Pay to reserve a better table at the restaurant
Reservation prices may vary from $5 to over $100.
As the restaurant industry continues to suffer from the pandemic, Toronto-based start-up Tablz is offering restaurateurs an additional source of income by offering their customers the ability to choose their table in advance through an online booking platform.
The platform allows consumers who sign up to take 3D tours of a restaurant's dining room and pay anywhere from $5 to over $100 extra for the seats of their choice during peak hours . According to the company, this strategy allows restaurants to increase revenue, without additional labor costs.
President and CEO Stef Scrivens compares the Tablz concept to that of airlines that set their prices according to the location of seats on the plane.
In catering, she says, there are several factors that explain the price difference for reserving a table, the city, the neighborhood, but also the time of the week.
Stef Scrivens admits that not all customers can afford to pay extra to reserve a spot. That's why only 15 to 20 percent of tables are dedicated to premium reservations at participating restaurants, she says. It's just for consumers who want to have an experience and be sure to have the table of their choice. Other customers can continue to come without being forced to pay.
The Madrina Bar y Tapas restaurant, located in the Distillery district in Toronto, offers its customers this possibility to reserve the table of their choice, because it allows to personalize the experience, assures the restaurant manager, Ramon Simarro.
The restaurateur also believes that this trend will become popular, as it already exists elsewhere, particularly in the hotel industry.
Ramon Simarro emphasizes that reservations in his restaurants cost around $10, an affordable price, he says, considering going to a restaurant is an experience, like going to the theater, a concert or a sporting event.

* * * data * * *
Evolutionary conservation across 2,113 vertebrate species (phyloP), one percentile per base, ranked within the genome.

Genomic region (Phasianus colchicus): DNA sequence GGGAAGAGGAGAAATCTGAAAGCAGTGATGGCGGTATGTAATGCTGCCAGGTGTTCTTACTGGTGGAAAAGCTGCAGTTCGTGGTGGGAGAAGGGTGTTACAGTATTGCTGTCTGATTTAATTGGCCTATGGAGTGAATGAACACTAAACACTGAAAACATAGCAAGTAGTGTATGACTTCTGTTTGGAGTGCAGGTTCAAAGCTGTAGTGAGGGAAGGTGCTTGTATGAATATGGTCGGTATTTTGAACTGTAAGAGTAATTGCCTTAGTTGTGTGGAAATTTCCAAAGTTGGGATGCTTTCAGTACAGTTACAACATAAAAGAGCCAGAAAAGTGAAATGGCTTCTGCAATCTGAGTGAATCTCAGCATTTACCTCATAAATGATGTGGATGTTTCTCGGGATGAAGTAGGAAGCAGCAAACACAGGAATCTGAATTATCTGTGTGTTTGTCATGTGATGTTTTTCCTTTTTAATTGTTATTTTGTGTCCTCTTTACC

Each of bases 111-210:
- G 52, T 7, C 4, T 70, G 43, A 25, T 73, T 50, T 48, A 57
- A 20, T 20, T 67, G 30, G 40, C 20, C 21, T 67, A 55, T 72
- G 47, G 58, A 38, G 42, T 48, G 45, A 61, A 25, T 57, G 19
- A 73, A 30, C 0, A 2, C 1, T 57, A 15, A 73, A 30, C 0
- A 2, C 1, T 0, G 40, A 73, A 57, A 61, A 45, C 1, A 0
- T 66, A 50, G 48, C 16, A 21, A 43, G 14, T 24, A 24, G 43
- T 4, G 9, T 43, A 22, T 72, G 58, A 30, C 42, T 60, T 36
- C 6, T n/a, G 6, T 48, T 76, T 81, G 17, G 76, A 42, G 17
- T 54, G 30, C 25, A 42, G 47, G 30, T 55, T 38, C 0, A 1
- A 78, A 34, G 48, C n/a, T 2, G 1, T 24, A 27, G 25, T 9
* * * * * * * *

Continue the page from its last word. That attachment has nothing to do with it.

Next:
He adds that customers who are willing to pay for the table of their choice are also willing to pay more for the dishes or for a better wine.
For his part, the owner of the Batifole restaurant in Toronto, Pascal Geffroy, is surprised by this concept which, according to him, establishes a differentiation among customers.
He deplores the idea of Tablz which brings a kind of discrimination between those who have money and those who have less, while for him the restoration is first and foremost a moment of sharing.
“My restaurant is open to everyone, rich and not so rich. »
— Pascal Geffroy, owner of the restaurant Batifole
While he agrees that restaurateurs must trade, he nevertheless believes that there is an ethics above all, and that we must treat all customers the same.
These are values that I uphold, he says with conviction.
I' I have customers who have been coming for years. I could not see myself forcing them to pay more, just because they want a particular table, he continues.
For his part, Frédéric Dimanche, director of the Ted Rogers School of Tourism and Hospitality Management at Metropolitan University of Toronto, believes that this strategy has the double merit of generating additional income for the restaurateurs who need it, and of offering the opportunity to customers to reserve the space and the table of their choice.
Me, I think it's quite normal insofar as there is an additional service that is provided, there is an opportunity to choose in advance, an opportunity to book, he says, specifying that it can also help restaurants manage booking flows which are not always easy.
Frédéric Dimanche admits, however, that there are still many unanswered questions. According to him, it will take time to change the mentality of restaurateurs and consumers. It's a novelty, we will have to see how they will appropriate this tool, how they will use it and above all how they will accept it.
The risk, he warns, is having unhappy customers not being able to sit at the best table without paying extra.
In Canada, the Tablz company already exists in Ottawa, and also serves the United States, in Miami, San Francisco, Chicago and New York.
With information from Yanick Lepage and Rozenn Nicolle